Prognostic value of oocyte quality in assisted reproductive technology outcomes: a systematic review

Review Article

VOLUME 2, ISSUE 2, P120-139, APRIL 01, 2021


Nicole M. Fischer, M.P.H., Ha Vi Nguyen, M.D., Bhuchitra Singh, M.D., M.P.H., M.H.S., Valerie L. Baker, M.D., James H. Segars, M.D. 



To survey and assess modern methodologies used to test oocyte quality that have prognostic value in predicting assisted reproductive technology outcomes

Evidence Review

Following the Preferred Reporting Items for Systematic Reviews and Meta-Analyses guidelines, we surveyed the English-language literature between January 1, 2010, and December 31, 2019, using PubMed, Scopus, and Embase databases. Two reviewers screened for articles focusing on oocyte quality markers that predict assisted reproductive technology outcomes, including embryo quality as well as fertilization, implantation, pregnancy, continued pregnancy, and live birth rates. Articles that did not mention oocytes or those that focused on nonhuman subjects, oocyte aging, oocyte maturation, embryo quality, interventions, or specific clinical diagnoses (endometriosis and polycystic ovarian syndrome) were deemed outside the scope of this analysis and excluded.


Twenty-six relevant articles were identified, including 19 prospective and 7 retrospective studies (n = 2,210 patients). We identified 3 general approaches for oocyte quality assessment: morphological evaluation (11 articles), genomics and proteomics (13 articles), and artificial intelligence (2 articles). Morphological assessment did not show a consistent pattern of predictive value of predicting in vitro fertilization outcomes (7 articles in favor of its predictive value, 4 against). A considerable proportion of genomic and proteomic articles identified promising biomarkers that may predict pregnancy and live birth (12 in favor, 1 against). Machine learning is a rapidly growing frontier that minimizes subjectivity while potentially improving predictive ability (2 in favor).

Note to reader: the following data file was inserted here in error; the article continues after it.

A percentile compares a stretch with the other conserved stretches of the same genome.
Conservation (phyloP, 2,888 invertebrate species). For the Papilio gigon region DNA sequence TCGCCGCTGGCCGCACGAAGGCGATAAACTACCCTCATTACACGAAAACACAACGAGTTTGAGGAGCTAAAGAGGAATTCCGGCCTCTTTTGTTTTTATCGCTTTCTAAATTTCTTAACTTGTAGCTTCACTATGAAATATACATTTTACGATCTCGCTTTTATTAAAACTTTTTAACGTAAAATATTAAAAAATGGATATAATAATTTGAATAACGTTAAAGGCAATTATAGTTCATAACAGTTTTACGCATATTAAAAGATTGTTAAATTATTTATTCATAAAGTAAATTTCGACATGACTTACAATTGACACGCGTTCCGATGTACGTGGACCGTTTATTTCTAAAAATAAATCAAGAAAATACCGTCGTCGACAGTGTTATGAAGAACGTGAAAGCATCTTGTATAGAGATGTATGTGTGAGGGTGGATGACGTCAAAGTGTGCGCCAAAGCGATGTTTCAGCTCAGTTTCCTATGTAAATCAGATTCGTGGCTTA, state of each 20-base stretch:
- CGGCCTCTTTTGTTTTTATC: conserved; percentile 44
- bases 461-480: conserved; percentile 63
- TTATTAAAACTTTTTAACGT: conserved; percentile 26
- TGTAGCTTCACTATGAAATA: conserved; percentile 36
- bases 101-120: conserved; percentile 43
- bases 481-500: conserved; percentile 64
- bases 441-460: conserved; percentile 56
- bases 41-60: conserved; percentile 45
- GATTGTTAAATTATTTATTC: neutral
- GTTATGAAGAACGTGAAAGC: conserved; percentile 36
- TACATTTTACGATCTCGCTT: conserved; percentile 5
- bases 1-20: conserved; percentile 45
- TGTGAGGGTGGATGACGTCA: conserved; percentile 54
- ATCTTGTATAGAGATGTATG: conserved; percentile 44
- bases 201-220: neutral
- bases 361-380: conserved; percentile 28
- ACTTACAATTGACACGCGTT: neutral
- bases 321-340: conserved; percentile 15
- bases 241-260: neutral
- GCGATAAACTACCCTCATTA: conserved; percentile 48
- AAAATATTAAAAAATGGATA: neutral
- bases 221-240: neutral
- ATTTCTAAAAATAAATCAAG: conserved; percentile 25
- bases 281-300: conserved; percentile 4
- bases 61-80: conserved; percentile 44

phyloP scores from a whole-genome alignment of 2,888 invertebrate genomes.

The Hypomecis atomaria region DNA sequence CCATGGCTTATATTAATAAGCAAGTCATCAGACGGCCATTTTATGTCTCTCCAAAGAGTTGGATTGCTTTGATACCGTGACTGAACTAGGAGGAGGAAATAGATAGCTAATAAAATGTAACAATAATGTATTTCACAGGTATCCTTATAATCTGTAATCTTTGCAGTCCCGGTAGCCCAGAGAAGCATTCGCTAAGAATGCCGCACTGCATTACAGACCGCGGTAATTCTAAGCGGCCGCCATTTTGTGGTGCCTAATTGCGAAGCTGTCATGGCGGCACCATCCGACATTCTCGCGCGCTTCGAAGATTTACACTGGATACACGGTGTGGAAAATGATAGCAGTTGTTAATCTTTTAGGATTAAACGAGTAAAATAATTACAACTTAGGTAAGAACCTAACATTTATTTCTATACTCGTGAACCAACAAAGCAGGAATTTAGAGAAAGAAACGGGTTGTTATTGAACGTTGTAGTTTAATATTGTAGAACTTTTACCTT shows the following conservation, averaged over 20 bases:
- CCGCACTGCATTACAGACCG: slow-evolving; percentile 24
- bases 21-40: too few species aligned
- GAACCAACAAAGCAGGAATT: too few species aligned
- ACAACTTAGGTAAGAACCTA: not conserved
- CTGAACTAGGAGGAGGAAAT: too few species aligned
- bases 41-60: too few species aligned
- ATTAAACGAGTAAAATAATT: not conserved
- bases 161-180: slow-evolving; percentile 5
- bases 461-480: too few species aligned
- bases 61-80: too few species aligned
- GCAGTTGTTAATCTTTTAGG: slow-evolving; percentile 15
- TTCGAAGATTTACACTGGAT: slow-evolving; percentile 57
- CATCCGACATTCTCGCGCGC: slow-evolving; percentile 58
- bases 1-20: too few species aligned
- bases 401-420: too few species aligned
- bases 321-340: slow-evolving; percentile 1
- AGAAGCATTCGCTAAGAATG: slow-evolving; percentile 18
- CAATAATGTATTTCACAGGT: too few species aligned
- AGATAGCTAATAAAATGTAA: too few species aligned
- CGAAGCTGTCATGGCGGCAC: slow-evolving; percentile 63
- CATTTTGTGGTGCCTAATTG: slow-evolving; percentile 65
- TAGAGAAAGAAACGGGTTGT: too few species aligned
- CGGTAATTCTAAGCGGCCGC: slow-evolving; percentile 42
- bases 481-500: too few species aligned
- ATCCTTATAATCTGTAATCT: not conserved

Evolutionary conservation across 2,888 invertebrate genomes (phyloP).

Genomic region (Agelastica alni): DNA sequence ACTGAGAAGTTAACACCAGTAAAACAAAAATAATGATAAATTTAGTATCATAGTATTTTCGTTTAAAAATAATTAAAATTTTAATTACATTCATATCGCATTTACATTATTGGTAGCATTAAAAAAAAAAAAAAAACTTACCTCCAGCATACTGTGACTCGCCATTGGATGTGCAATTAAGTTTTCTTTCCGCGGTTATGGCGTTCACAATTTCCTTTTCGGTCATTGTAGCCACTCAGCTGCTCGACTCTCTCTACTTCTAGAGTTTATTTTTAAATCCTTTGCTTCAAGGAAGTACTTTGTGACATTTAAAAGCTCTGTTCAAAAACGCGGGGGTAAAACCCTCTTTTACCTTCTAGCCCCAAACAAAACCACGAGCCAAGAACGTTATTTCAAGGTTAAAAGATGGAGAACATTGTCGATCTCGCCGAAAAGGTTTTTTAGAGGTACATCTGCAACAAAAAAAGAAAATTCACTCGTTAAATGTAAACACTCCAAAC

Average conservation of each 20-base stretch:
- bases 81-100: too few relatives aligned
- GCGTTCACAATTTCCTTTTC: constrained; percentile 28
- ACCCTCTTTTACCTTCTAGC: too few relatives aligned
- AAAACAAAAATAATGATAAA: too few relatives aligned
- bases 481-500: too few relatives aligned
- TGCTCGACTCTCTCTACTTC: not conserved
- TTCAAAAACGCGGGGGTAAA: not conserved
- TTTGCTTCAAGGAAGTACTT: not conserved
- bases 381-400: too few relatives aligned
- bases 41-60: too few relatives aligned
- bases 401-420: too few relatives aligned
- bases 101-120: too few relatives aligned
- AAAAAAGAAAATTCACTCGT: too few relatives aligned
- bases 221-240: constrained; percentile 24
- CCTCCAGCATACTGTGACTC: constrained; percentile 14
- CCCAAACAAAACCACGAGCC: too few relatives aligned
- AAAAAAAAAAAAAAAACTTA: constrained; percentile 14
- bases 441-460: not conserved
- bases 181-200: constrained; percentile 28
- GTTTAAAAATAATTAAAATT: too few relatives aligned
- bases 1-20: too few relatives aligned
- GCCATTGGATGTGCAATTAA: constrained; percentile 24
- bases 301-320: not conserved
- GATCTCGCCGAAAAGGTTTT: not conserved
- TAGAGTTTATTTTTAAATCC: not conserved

Although there remains a lack of consensus on optimal methods to predict reproductive success, machine learning and genomics demonstrate promise in improving the understanding of oocyte quality assessment and prognostication.